27 Aug 1921 1
Lawrence, MA 2
06 Sep 1998 1
Santa Monica, CA 2

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Full Name:
Leo Z Penn 1
27 Aug 1921 1
Lawrence, MA 2
06 Sep 1998 1
Santa Monica, CA 2
Last Residence: Malibu, CA 1
Social Security:
Card Issued: Unknown Code (PE) 1
Social Security Number: ***-**-8017 1

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Sean Penn on His Blacklisted Dad: 'There Was No Loyalty

My father, Leo Penn, was a patriot to his core. The son of Spanish-Lithuanian immigrants, he was born in Lawrence, Mass., in 1921, a child of the Great Depression. His father moved the family to California on a Greyhound bus after finding work as an orange picker and later as a leather-goods maker in East Los Angeles. It was from the sloping foothills of City Terrace of the '30s and '40s, above the orange groves leading into the San Fernando Valley on one end and Chavez Ravine on the other, that my dad lived, firsthand, the great promise of America. Over the years, his father opened a bakery and came to whittle out a reasonable slice of middle-class life.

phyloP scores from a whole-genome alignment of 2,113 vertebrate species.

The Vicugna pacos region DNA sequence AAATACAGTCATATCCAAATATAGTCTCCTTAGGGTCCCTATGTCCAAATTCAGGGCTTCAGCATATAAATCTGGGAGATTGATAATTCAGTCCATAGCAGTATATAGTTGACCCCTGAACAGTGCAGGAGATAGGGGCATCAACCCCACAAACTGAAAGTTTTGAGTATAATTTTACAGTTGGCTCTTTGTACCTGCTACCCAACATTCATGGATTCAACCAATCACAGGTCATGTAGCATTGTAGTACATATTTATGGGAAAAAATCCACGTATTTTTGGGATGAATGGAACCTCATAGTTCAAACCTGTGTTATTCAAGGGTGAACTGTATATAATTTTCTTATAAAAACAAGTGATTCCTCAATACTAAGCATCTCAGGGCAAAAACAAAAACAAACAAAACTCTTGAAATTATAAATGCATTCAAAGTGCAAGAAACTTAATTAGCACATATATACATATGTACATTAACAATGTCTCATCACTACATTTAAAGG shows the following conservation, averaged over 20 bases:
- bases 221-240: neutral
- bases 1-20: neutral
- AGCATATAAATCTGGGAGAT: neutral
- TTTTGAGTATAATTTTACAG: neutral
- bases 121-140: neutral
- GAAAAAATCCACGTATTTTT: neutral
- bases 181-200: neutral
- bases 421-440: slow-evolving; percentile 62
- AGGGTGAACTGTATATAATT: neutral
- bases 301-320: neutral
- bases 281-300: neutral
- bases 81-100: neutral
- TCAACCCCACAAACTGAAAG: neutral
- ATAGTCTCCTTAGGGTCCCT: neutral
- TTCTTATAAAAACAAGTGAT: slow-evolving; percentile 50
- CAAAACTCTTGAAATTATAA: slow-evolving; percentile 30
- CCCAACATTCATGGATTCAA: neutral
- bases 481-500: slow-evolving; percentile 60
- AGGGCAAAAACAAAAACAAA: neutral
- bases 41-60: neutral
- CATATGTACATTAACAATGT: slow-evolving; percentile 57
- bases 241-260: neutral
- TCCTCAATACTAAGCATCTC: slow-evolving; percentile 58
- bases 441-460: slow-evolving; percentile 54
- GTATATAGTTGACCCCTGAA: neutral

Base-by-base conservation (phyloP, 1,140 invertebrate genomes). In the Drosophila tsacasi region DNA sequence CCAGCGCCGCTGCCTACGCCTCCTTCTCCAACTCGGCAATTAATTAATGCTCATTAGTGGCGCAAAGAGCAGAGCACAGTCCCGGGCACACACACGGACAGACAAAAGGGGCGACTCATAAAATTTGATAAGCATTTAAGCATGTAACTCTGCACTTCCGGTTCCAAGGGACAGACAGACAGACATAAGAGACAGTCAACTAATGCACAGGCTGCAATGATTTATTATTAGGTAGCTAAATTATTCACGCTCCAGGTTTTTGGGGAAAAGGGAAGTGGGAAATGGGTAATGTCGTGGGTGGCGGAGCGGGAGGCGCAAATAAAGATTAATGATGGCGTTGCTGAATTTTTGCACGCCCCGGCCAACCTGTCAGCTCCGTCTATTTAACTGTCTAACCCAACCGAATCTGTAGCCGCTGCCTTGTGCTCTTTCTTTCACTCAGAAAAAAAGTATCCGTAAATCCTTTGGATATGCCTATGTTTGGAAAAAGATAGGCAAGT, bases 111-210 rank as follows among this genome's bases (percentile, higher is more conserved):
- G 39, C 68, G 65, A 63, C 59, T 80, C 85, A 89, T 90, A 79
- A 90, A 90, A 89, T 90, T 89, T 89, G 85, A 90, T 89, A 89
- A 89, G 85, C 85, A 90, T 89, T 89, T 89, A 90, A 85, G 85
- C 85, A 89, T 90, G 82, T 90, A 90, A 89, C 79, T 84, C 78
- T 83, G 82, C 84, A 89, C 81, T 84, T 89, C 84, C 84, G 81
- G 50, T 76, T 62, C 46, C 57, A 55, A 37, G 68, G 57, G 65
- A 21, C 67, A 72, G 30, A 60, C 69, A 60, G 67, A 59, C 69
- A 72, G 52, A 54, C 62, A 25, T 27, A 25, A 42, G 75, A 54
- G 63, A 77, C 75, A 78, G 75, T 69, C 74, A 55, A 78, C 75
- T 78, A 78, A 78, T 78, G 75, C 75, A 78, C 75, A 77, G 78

Then, as my father hit his late teens, came World War II. Underage but with youthful patriotic vigor, he tried to enlist with the Army infantry but was passed onto what was the Army Air Force when a doctor determined his feet were flat. My dad signed up to serve the United States and flew with a B-24 Liberator as a tail gunner and bombardier. Theirs were low-altitude night bombings over Germany's war machine. For these particular missions, an airman's average life expectancy was a total of seven sorties. At seven, these enlisted men flew on a volunteer basis only. My father's squad broke all records, volunteering to fly 37 missions in all -- 30 more than what was required. Shot down twice, his captain, Myron McNamara, was able to guide the damaged aircraft over Allied lines before my father and the entire crew parachuted to safety.

Leo Penn returned to the U.S. a highly decorated war veteran and began a burgeoning career in film and onstage. He played leading roles on Broadway and in Hollywood. Then, the sky fell. Based on his support of Hollywood trade unions, a commitment to the same social democracy that had been the legacy of President Franklin Roosevelt and his refusal to give names to the rising neo-Nazi-inspired House Committee on Un-American Activities, he was blacklisted by chicken hawks (among them Ronald Reagan) and barred from working in motion pictures by the same country for which he had risked his life those few short years earlier.